A role for sleep and dreaming in neural networks

dreamingWhen training neural networks it is a good idea to have a training set which has examples that are randomly ordered. We want to ensure that any sequence of training set examples, long or short, has statistics that are representative of the whole. During training we will be adjusting weights, often by using stochastic gradient descent, and so we ideally would like the source statistics to remain stationary.

During on-line training, such as with a robot, or when people learn, adjacent training examples are highly correlated. Visual scenes have temporal coherence and people spend a long time at specific tasks, such as playing a card game, where their visual input, over perhaps hours, is not representative of the general statistics of natural scenes. During on-line training we would expect that a neural net weights would become artificially biased by having highly correlated consecutive training examples so that the network would not be as effective at tasks requiring balanced knowledge of the whole training set.

In a neural network consisting of multiple layers, we ideally would like all neurons to be equally active with similar (sparse) activation histograms. Typically for unsupervised networks with ICA-like sparse learning, training images are manually decorrelated and normalized as a pre-processing step. This ensures that the variance of each unit’s activation remains around unity so that it can learn sparse structure instead of conventional second order statistics. However this is not always done, and may not typically be done for deep classification models. Also often there is a requirement to normalize the energy of the weight vectors. Making them unit length means that the variance of a unit’s activation is going to be equal to the variance in the source pattern, which is somewhat artificial. When this source pattern is the non-linear output of the previous layers’ neurons in a multilayer network, the variance may not be very well defined.

Without justifying it thoroughly, it seems to me that a network will do well if the variance of the activity of its neurons is similar over the whole network when considering each neuron’s activation over a training set corpus. The idea is to have all neurons similarly involved – they will still provide a sparse code, but ideally they are all in general responsive to equal numbers of patterns in the training set and engage equally frequently in the design task.

One way to ensure this behavior without the need to keep a unit norm on the weight vectors is to adjust the weights adaptively to ensure that the output of each neuron is activated in general at about the same level as training progresses. This is a sort of homeostatic adaptation which is certainly one of the mechanisms that is used by the brain to keep neuron outputs in the biochemical working range. One way to do this is to have the weights constantly update in the usual way during training and at the same time renormalize them with respect to their outputs so that the measured variance of each associated unit’s activation is kept constant. Another way to do it is to have the weights change freely during learning, and then have a dedicated renormalization cycle, which may interfere less with learning. This is where the idea of sleep comes in.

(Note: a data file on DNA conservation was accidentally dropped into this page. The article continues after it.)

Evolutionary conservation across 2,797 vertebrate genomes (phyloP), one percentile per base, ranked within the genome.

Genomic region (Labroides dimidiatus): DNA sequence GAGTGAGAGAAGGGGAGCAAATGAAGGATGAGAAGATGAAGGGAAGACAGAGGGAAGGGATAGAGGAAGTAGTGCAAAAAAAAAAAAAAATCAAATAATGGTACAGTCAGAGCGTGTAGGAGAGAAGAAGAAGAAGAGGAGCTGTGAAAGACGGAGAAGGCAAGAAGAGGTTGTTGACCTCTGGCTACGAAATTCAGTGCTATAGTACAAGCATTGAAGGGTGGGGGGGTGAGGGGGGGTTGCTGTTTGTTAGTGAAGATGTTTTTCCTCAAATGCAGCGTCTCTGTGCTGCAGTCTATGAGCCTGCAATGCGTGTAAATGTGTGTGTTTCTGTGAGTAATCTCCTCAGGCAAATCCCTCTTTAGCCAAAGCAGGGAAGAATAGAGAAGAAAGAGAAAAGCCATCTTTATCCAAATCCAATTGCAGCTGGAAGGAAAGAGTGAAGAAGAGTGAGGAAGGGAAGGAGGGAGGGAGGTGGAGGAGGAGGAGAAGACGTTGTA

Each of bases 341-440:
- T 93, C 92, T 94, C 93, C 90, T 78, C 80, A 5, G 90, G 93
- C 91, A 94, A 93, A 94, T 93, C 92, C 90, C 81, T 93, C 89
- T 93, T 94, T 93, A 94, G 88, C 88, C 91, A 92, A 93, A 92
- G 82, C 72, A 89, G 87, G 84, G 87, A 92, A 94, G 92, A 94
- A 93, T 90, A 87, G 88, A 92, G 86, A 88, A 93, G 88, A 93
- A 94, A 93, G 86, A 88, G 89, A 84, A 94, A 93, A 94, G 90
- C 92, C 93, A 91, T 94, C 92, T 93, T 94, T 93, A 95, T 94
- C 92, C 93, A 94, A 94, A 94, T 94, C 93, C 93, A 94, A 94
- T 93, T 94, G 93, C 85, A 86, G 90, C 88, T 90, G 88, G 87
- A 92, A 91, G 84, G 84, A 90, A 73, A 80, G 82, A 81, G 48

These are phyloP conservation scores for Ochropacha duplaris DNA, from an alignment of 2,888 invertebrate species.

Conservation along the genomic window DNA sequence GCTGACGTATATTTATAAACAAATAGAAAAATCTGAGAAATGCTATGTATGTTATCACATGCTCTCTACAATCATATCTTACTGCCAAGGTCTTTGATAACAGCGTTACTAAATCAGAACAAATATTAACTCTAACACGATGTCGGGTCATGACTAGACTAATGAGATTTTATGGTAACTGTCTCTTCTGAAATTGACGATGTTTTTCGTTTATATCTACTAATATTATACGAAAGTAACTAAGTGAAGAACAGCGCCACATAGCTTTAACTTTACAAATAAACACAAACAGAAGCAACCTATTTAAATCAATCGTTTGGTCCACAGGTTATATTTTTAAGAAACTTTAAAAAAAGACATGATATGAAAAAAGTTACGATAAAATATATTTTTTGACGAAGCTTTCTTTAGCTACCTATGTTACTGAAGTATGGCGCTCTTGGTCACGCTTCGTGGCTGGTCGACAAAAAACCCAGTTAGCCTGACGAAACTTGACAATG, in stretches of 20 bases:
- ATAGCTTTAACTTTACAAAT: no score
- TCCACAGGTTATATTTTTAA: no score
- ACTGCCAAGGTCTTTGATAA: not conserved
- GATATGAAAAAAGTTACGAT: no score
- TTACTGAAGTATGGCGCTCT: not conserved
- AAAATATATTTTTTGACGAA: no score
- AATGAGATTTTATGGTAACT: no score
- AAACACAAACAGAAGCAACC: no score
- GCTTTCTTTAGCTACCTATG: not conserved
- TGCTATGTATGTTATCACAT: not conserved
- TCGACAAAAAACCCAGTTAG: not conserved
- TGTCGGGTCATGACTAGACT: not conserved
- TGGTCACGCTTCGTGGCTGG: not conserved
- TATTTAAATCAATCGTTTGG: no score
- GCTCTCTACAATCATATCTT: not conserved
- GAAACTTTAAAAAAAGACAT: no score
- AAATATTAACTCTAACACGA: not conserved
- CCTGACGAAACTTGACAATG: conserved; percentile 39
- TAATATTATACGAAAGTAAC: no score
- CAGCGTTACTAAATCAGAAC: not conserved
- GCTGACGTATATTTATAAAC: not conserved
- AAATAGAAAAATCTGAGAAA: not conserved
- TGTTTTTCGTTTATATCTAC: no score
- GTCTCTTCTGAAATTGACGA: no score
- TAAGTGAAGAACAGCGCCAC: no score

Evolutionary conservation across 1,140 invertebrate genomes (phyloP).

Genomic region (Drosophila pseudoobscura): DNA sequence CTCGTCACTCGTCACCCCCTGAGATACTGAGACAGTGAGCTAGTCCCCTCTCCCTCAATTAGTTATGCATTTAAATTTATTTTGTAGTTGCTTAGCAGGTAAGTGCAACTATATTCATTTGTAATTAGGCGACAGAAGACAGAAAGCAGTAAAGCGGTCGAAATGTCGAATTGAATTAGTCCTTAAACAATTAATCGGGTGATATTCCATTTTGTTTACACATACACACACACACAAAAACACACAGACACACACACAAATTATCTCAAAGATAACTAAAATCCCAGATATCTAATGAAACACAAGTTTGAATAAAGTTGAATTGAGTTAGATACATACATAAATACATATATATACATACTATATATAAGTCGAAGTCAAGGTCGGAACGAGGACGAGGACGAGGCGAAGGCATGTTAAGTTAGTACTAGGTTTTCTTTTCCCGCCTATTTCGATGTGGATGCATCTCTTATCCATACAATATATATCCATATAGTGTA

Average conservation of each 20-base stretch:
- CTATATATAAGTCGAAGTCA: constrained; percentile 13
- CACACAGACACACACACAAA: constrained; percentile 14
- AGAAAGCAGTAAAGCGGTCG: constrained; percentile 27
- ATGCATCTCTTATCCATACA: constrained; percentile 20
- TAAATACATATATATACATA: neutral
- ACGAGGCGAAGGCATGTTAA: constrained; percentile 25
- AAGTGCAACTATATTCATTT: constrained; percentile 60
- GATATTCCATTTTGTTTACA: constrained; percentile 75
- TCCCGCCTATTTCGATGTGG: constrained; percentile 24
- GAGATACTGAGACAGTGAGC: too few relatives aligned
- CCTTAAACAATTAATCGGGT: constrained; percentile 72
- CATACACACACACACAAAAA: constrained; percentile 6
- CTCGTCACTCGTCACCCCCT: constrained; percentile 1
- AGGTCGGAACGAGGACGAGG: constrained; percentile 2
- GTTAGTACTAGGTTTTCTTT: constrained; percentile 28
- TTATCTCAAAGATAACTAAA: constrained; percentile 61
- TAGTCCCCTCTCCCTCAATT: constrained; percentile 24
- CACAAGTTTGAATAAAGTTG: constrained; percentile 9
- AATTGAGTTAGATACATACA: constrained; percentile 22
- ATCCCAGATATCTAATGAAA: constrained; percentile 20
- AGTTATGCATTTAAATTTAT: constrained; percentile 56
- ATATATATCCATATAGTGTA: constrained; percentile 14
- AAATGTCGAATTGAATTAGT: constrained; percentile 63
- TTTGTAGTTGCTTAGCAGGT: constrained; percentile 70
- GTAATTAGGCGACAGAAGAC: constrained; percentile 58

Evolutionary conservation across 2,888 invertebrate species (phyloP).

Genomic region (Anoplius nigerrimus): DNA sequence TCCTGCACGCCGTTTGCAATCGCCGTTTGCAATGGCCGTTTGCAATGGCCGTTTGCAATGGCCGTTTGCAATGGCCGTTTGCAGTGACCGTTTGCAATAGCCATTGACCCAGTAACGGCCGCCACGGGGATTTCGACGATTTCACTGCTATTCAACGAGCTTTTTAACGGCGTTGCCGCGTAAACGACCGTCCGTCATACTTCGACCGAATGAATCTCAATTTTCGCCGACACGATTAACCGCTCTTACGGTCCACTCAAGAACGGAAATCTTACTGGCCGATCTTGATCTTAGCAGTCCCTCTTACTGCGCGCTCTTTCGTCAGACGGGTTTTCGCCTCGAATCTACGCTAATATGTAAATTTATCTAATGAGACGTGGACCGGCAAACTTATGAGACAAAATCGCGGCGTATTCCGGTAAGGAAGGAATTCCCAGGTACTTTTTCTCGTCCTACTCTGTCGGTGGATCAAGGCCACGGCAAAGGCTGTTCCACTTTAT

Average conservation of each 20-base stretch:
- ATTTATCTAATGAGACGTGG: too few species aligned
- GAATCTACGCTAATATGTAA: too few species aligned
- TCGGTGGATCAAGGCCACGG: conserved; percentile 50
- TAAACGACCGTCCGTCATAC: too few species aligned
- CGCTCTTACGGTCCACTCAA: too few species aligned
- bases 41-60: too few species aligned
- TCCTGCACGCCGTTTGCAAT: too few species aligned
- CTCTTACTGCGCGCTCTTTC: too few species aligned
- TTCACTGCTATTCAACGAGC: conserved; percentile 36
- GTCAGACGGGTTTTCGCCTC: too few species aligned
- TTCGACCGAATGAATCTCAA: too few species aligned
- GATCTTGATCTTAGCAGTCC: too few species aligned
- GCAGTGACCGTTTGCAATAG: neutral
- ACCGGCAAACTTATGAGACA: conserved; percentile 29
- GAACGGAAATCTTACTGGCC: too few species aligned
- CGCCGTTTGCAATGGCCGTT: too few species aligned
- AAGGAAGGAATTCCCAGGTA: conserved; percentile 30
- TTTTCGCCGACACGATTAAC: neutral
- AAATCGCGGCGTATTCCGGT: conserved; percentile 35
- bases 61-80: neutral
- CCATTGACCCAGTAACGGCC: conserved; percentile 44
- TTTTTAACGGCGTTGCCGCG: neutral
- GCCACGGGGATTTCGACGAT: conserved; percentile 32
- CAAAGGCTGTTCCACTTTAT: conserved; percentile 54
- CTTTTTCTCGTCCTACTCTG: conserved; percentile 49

In this idea the neurons learn from input samples which may be randomly chosen, or they may be temporally correlated. As a result the weights change and the general balance of activity across the network will possibly depart from being even, especially if a lot of correlated samples are seen, since correlated samples repeatedly train the same neuron, which can cause its weights to grow excessively. This could well produce effects that are similar to the human experience of constantly internally hallucinating visual scenes (like playing hands of cards) when you have been repeating the same task for hours. The associated neurons are over-trained and have excessive responses to everything.

A renormalization cycle would expose the network to random training examples without training the weights in the usual sense, but just scaling them up and down to even out the network activities. Obviously this will effect the training somewhat, so needs to be alternated with training.

One method of doing renormalization is to just show the network sequences of independent training examples in order to generate activations whose statistics can be measured and used for rescaling.

Another method might be to create a muti-layer network that is capable of dream-like recall. For example using the Google deep dream network approach it is possible to randomly choose neurons in the network to consider and then optimize patterns of activation in other levels that provide a memory-like recall of related concepts.

The relationship with renormalization is that this dream-like method would be a way to internally generate representative activity in the network that is then used for rebalancing neural activity gains. This really is a sort of dreaming process because, in this idea, spontaneous activity is generated in the network and propagated to all layers solely to generate responses so that excessively high or low activations can be detected and fixed by weight renormalization. The network is effectively generating its own training set for this purpose by recalling patterns starting from random noise, and then fixing the statistical biases that arise from over-training particular subsets of neurons.